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Related to Natrolite: olivine, Scolecite, heulandite, analcime, stilbite


Na2 Al2Si3O10·2H2O A zeolite mineral composed of hydrous silicate of sodium and aluminum; usually occurs in slender acicular or prismatic crystals.



a mineral of the zeolite family with chemical composition Na2[Al2Si3O10].2H2O; an aluminosilicate, it is classed according to crystallochemical structure as a tectosilicate. Natrolite crystallizes in the orthorhombic and tetragonal systems to form elongated prismatic or acicular crystals; more rarely, it occurs as compact cryptocrystalline masses. It is usually colorless; sometimes it is grayish or yellowish. Natrolite’s hardness on Mohs’ scale measures 5–5.5, and its density is 2,200–2,500 kg/m3.

Natrolite absorbs H2O, NH3, CO2, H2S, and other substances. It is also known for its ability to exchange base ions in solution for base ions in the structure, a property that has found wide application in industry, primarily in the manufacture of artificial zeolites. Natrolite forms in association with other zeolites and with calcite, quartz, and chlorites in the cavities and fissures of igneous rocks by precipitation from hot aqueous solutions. It is also formed as a result of the hydrothermal changes of nepheline and may be found in the weathering zone of nepheline syenites, as well as in contemporary marine deposits.


References in periodicals archive ?
Walker and Parsons (1922) reported analcime, natrolite, thomsonite, and gmelinite, but we have not identified those minerals in our samples.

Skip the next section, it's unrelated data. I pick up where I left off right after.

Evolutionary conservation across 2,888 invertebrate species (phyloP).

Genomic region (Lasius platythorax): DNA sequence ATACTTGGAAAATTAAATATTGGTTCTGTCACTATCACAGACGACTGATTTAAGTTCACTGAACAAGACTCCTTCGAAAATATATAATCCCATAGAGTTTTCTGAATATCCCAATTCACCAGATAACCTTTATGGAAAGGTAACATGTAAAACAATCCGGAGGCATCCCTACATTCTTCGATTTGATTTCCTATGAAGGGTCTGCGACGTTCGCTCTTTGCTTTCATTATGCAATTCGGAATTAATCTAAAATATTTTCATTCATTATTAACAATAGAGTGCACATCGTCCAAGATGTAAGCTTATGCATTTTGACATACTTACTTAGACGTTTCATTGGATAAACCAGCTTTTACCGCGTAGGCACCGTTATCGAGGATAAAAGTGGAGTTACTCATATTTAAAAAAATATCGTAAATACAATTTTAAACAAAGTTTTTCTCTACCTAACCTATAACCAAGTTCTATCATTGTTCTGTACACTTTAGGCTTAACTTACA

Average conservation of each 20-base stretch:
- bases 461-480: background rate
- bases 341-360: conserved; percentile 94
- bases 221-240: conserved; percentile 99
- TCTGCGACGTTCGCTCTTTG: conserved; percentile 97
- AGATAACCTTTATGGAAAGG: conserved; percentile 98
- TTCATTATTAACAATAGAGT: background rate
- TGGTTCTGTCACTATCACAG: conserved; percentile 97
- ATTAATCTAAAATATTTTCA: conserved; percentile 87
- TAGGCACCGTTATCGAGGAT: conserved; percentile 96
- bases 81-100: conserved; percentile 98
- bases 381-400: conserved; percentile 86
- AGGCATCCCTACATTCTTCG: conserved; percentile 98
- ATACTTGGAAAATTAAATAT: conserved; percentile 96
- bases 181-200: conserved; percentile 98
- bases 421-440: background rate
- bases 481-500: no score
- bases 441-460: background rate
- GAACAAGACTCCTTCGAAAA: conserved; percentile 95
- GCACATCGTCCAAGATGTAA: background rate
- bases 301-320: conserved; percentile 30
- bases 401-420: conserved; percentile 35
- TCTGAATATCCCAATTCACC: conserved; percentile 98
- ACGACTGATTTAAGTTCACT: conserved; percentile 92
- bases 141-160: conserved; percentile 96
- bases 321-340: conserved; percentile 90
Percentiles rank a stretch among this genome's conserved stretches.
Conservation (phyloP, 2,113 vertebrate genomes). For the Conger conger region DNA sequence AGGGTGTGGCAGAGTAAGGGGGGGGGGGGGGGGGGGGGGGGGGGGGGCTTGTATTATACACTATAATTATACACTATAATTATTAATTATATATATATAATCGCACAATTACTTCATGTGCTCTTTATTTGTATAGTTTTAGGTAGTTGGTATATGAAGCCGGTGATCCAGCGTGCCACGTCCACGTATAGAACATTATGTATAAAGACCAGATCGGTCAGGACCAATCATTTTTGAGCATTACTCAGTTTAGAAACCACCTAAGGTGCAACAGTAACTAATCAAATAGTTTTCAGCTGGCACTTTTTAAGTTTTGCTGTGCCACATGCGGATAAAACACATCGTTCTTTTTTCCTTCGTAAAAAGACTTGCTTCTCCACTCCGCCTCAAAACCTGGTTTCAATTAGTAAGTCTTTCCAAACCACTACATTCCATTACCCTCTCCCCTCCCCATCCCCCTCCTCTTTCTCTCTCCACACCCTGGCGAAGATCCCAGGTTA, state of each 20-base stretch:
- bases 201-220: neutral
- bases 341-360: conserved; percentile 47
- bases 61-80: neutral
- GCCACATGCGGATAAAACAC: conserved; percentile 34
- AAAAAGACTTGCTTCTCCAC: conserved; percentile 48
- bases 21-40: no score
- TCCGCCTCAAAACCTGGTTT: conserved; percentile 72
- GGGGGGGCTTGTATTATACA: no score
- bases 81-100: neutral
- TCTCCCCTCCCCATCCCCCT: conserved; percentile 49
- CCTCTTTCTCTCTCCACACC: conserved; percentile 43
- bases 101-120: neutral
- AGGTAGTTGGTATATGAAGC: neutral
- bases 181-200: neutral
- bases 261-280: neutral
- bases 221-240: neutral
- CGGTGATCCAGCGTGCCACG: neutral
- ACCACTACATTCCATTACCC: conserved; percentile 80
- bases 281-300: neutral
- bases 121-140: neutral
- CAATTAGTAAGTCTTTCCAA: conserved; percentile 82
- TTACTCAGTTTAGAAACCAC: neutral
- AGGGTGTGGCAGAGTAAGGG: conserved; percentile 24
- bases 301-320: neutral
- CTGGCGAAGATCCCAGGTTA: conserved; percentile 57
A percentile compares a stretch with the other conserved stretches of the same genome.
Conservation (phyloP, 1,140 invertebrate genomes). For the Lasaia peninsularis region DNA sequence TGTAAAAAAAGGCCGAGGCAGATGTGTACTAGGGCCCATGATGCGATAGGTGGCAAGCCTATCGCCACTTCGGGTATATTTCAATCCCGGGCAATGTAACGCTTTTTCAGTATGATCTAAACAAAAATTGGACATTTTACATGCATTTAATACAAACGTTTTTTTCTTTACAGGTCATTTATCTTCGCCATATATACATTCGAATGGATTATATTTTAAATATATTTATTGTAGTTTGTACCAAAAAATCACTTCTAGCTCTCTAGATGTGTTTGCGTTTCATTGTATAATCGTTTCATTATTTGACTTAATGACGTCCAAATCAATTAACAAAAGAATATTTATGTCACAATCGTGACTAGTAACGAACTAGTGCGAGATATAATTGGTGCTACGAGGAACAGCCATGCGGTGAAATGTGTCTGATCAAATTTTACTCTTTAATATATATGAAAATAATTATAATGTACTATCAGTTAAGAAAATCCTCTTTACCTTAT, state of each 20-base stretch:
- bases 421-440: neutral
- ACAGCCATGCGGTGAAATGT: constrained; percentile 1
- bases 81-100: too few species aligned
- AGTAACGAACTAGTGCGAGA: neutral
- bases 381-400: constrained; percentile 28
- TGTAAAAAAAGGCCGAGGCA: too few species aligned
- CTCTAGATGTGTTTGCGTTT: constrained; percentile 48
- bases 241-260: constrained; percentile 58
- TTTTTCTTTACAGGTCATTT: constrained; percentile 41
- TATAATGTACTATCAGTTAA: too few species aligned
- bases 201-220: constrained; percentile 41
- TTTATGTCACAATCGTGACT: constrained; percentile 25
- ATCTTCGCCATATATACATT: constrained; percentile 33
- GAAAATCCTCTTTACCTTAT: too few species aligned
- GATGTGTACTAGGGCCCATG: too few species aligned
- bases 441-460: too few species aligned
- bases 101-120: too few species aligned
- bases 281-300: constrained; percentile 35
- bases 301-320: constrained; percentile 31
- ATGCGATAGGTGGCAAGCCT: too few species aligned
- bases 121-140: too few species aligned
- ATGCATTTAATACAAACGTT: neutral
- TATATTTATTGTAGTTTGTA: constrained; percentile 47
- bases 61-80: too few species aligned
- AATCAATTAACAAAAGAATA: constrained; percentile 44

The most abundant zeolite on the larger island is analcime, whereas gmelinite and chabazite are common and stilbite and natrolite are rare (I.
Chabazite and stilbite are abundant among our studied samples; "heulandite", barrerite, epistilbite, and natrolite are rare.
Gmelinite was reported by Gilpin (1881) and natrolite by Walker and Parsons (1922), but we did not identify those zeolite minerals.
Analcime and natrolite are abundant, mesolite and stilbite are common, and thomsonite, chabazite, laumontite, and "heulandite" are rare.
Na-rich zeolites are represented by natrolite, tetranatrolite, and gmelinite.
Heulandite", mesolite, stilbite, thomsonite, natrolite, tetranatrolite, and epistilbite have been analysed from both the North Shore and Arlington Quarry and can therefore be compared.
The natrolite and tetranatrolite from Arlington Quarry in hand specimen do not differ from those from North Shore and their chemical characteristics are also similar (Fig.